Original article

Scand J Work Environ Health 2005;31(1):59-64    pdf

doi:10.5271/sjweh.849

Methacholine bronchial responsiveness and variations in lung function among workers exposed to flour

by Choudat D, Bensefa L, Causse-Sounillac E, Conso F

Objectives Methacholine bronchial responsiveness and variations in the pulmonary function of workers exposed to wheat flour and a reference group were compared.

Methods Each subject [140 men exposed to flour (bakers and pastry makers) and 77 controls] completed a standardized questionnaire. Bronchial responsiveness was quantified by measuring the slope between percentage decrements in forced expiratory volume in 1 second (FEV1) and cumulative methacholine dose. FEV1 and peak expiratory flow (PEF) were recorded four times a day for 15 days using a handheld electronic spirometer. The variability in the FEV1 and PEF readings was expressed as variation coefficients (100 × standard deviation/mean).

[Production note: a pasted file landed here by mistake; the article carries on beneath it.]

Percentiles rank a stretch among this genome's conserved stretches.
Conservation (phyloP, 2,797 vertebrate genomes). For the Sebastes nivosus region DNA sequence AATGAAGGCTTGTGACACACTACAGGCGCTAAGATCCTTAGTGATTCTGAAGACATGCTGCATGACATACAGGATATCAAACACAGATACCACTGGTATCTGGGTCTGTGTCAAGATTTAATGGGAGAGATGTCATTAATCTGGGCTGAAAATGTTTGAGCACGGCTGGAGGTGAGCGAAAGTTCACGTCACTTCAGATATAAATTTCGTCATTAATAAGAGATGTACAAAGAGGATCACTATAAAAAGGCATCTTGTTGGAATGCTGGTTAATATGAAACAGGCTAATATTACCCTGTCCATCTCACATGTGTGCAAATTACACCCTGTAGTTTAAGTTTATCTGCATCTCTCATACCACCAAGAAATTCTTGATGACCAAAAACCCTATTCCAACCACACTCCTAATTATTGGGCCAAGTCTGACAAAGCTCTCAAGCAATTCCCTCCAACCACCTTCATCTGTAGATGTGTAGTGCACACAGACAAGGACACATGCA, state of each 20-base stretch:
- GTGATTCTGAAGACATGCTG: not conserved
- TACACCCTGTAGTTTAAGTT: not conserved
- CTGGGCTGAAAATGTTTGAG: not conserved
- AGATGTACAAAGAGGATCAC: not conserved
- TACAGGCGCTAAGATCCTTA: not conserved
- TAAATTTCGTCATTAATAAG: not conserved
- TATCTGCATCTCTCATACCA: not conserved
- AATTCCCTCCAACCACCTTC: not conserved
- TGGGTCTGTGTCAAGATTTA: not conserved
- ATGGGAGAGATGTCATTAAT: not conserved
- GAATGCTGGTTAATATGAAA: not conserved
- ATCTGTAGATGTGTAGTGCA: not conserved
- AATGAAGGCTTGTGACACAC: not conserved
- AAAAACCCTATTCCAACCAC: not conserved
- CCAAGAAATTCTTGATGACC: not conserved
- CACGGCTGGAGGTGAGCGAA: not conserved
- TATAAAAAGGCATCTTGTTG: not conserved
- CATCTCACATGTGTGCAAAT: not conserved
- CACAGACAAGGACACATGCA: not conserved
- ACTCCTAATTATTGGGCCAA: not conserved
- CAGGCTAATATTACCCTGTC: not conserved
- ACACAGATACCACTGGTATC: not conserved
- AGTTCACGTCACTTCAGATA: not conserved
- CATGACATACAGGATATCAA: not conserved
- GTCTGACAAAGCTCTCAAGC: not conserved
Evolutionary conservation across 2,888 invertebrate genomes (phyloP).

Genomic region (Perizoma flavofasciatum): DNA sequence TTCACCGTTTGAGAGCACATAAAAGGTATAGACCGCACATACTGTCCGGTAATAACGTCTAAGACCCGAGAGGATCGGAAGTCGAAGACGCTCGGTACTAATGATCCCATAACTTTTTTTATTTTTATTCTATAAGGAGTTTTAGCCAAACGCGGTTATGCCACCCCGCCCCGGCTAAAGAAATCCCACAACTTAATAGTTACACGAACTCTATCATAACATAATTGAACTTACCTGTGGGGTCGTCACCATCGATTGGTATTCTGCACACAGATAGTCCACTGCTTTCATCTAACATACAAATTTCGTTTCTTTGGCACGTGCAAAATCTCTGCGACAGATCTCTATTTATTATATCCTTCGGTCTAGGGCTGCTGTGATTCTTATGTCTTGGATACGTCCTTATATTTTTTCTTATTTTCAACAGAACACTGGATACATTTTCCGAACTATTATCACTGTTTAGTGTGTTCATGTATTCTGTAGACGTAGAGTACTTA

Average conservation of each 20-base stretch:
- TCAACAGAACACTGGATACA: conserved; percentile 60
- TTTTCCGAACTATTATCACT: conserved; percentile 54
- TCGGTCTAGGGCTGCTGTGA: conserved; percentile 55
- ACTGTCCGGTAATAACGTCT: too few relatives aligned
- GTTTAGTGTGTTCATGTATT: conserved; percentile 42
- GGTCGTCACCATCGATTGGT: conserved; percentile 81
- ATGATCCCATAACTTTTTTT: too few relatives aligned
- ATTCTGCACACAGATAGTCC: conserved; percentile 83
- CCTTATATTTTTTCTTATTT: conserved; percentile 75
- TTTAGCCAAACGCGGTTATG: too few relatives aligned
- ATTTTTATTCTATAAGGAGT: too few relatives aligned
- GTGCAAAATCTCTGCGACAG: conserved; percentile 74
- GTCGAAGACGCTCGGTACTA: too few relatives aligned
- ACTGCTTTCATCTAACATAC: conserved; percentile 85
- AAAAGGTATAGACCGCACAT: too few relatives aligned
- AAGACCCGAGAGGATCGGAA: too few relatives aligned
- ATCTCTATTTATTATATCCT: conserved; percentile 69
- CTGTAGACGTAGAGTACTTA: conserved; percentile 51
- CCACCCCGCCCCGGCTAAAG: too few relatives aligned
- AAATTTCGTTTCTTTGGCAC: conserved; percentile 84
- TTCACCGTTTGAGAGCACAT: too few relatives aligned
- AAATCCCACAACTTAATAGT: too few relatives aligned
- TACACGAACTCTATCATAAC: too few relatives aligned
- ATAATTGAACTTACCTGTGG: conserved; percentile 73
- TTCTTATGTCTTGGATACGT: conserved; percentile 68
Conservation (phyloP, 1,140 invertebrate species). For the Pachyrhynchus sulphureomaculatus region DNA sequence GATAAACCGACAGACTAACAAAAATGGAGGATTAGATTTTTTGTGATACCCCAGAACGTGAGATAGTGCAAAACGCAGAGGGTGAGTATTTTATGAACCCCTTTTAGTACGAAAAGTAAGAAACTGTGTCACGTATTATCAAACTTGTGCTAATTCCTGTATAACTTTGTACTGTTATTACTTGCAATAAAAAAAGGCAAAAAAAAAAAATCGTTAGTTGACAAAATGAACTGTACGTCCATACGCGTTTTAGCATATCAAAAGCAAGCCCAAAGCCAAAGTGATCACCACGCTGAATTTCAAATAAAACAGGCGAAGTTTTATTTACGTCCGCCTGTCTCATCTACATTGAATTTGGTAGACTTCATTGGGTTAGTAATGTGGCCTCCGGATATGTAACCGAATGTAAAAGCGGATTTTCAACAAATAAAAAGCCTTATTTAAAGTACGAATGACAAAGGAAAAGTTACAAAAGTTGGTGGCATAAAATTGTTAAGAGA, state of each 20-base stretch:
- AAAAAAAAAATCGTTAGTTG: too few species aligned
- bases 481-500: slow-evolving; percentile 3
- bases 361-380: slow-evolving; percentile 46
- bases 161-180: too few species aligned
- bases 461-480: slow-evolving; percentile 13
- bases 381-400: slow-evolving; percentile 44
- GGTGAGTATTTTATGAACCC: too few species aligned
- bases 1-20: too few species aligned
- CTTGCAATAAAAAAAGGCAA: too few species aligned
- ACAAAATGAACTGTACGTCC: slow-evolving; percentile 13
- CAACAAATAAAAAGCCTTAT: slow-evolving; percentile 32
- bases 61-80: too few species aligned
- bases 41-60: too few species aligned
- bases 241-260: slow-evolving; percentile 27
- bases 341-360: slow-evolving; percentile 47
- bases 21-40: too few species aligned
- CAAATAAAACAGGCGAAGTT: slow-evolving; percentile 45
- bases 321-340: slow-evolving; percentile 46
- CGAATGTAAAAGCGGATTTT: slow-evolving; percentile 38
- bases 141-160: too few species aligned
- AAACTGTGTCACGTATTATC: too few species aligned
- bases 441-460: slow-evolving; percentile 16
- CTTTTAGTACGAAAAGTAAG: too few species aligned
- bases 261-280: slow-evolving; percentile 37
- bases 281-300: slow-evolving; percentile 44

Results The mean duration of exposure to flour was 14 (SD 9) years. Rhinitis was significantly more common in the exposed group than in the control group (30.7% versus 11.7%, P=0.001). The mean FEV1 and PEF did not significantly differ between the two groups. The slope of the dose–response to methacholine and the variation coefficients were lower among the unexposed nonsmokers than among the exposed workers and smokers. The differences were significant for the exposed smokers. The two variation coefficients correlated with each other (r=0.82) but not with the slope of the methacholine challenge.

Conclusions Occupational exposure to flour and smoking increase bronchial responsiveness, as measured by the slope of the dose–response to methacholine and the variation coefficients of airflow. However, methacholine bronchial responsiveness and the variability of lung function do not measure exactly the same aspect of airway behavior.